How to Back Up SMS Messages on Your Android Phone
If you’re an Android user and need to delete the data on your phone, then you know that there are a number of good options for backing up your phone first. A lot of this can be done via the Cloud, so that the content can be brought back easily, but backing up your SMS inbox requires the use of third-party tools. There are a lot of different options on Google Play, but the question becomes which one should you use. Most of the popular ones require access to your Gmail account to automatically create and restore the backups, but if you aren’t comfortable giving this kind of access, we have a good option you can try, which we used ourselves as well to backup SMS messages on our Android phone. Here’s How to Back Up SMS Messages on Your Android Phone.
Here is everything you need to know about backing up (and restoring) your phone’s SMS archive, which can be saved on the device, mailed to yourself, or saved to the cloud. This will be useful if you need to reset your phone to factory settings, or if you’re switching to a new phone. We used SMS Backup and Restore, which was acquired by Carbonite a few years ago. Just follow these steps to backup SMS on your Android phone.
Creating a backup of your Android phone’s SMS messages
To create a backup of all your SMS messages, you’ll need to start by installing Carbonite SMS Backup and Restore on your phone. Once that’s done, follow these steps:
- On the welcome screen, tap on Get Started.
- You’ll have to grant access to files (to save the backup), contacts, SMS (obviously), and manage phone calls (to backup your call logs). Keep tapping Allow on all four pop-ups.
- Tap Set up a backup.
- Toggle phone calls off if you only want to back up your texts. You can also tap Advanced options if you want to back up MMSes or selected conversations; leave this alone if you want to back up your entire text archive.
- Tap Next.
- Now, using the toggles, select where you want to make the backup. You can choose Google Drive or Dropbox, but if you don’t want to give access then you can turn on the toggle for Your phone, and then copy the file manually.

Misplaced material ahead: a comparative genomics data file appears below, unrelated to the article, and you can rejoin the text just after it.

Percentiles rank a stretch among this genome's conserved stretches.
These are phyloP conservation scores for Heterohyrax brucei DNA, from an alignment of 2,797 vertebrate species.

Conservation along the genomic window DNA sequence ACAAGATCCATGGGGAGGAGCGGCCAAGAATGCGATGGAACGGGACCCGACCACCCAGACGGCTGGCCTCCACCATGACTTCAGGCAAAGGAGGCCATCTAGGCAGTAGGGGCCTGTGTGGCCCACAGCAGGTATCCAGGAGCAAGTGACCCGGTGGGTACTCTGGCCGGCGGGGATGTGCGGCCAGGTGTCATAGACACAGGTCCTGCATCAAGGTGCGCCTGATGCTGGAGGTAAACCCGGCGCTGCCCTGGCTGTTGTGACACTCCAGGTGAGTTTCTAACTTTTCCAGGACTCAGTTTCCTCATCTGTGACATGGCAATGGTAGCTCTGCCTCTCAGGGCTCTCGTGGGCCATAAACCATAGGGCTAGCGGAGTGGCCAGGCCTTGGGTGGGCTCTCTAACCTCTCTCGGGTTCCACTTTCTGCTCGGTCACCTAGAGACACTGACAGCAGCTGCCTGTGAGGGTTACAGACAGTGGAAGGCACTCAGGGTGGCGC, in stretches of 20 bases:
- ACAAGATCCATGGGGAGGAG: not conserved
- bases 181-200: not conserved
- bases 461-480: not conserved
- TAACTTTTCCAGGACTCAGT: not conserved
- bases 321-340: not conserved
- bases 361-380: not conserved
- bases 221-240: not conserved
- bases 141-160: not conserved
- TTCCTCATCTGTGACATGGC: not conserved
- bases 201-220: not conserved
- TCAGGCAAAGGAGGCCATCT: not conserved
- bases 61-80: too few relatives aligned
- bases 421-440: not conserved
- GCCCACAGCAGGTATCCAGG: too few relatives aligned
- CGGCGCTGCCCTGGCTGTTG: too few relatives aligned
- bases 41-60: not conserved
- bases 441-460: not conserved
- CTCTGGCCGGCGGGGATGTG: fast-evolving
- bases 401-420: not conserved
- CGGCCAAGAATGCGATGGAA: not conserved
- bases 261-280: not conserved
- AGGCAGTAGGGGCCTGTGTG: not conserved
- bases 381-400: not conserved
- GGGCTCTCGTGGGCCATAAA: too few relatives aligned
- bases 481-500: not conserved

- If you’re okay with the default folder tap on OK, otherwise tap on Browse and find the folder you want to save the backup in.
- Once that’s done, tap on Next, and then in the popup, tap on Yes.
- You can either set a backup schedule from the toggles in front of you, or turn off the Schedule recurring backups toggle. Then, tap on Back Up Now.
That’s it, the backup will now be carried out. With around 13,000 messages on our phone, the process took under three minutes. Once you have the backup file, you can copy it to your PC, or save it to the cloud manually, without linking your apps to a third-party software.
Restoring a backup of your Android phone’s SMS messages
After you’ve created a backup of your Android phone’s SMS messages, you can go ahead and reset the phone, either because you want to try and free up space, or because you’re moving to a new phone. Now that you’ve made the backup though, what do you do next? Once again, you’ll need to install Carbonite SMS Backup and Restore either on your new phone, or your newly formatted phone. Once that’s done, follow these steps to restore SMS messages:
- Ensure that the SMS backup is copied to your phone.
- Start Carbonite SMS Backup and Restore and tap Get Started on the welcome screen.
- Tap the hamburger menu icon on the top left, and tap on Restore.
- Tap on Local backup location if you are using a local copy, or if you chose to use Google Drive or Dropbox, tap on the appropriate button.
- It should find the latest backup automatically, but if it does not, tap on Select another backup, and tap on the file you want to restore from. Choose from the toggles to decide what you want to restore, messages, and phone calls.
- Tap on Restore, and then OK, and Yes on the next two popups to get started.
That’s all there is to it. The app restores all your messages, so you can pick up where you left off even if you’re switching to a new phone. And if you’re backing up your existing device, it is also checking for duplicates so as to not flood your inbox with copies. The process not quite as fast as backing up the messages. Restoring around 13,000 messages took around five minutes.
Once that’s done, you’re good to go and can uninstall the app if you want to, or if you want to schedule regular backups, that is also an option available to you. Since the app needs to be the default SMS application for restoring messages, you’ll want to go to your SMS application and open it to make it the default again, but other than that, there’s nothing else you need to do.
Was this tip useful to you? And do you have a preferred alternative for backing up SMS messages on your Android phone? Tell us, and the other readers, via the comments, and check out our other helpful tips in the How To section.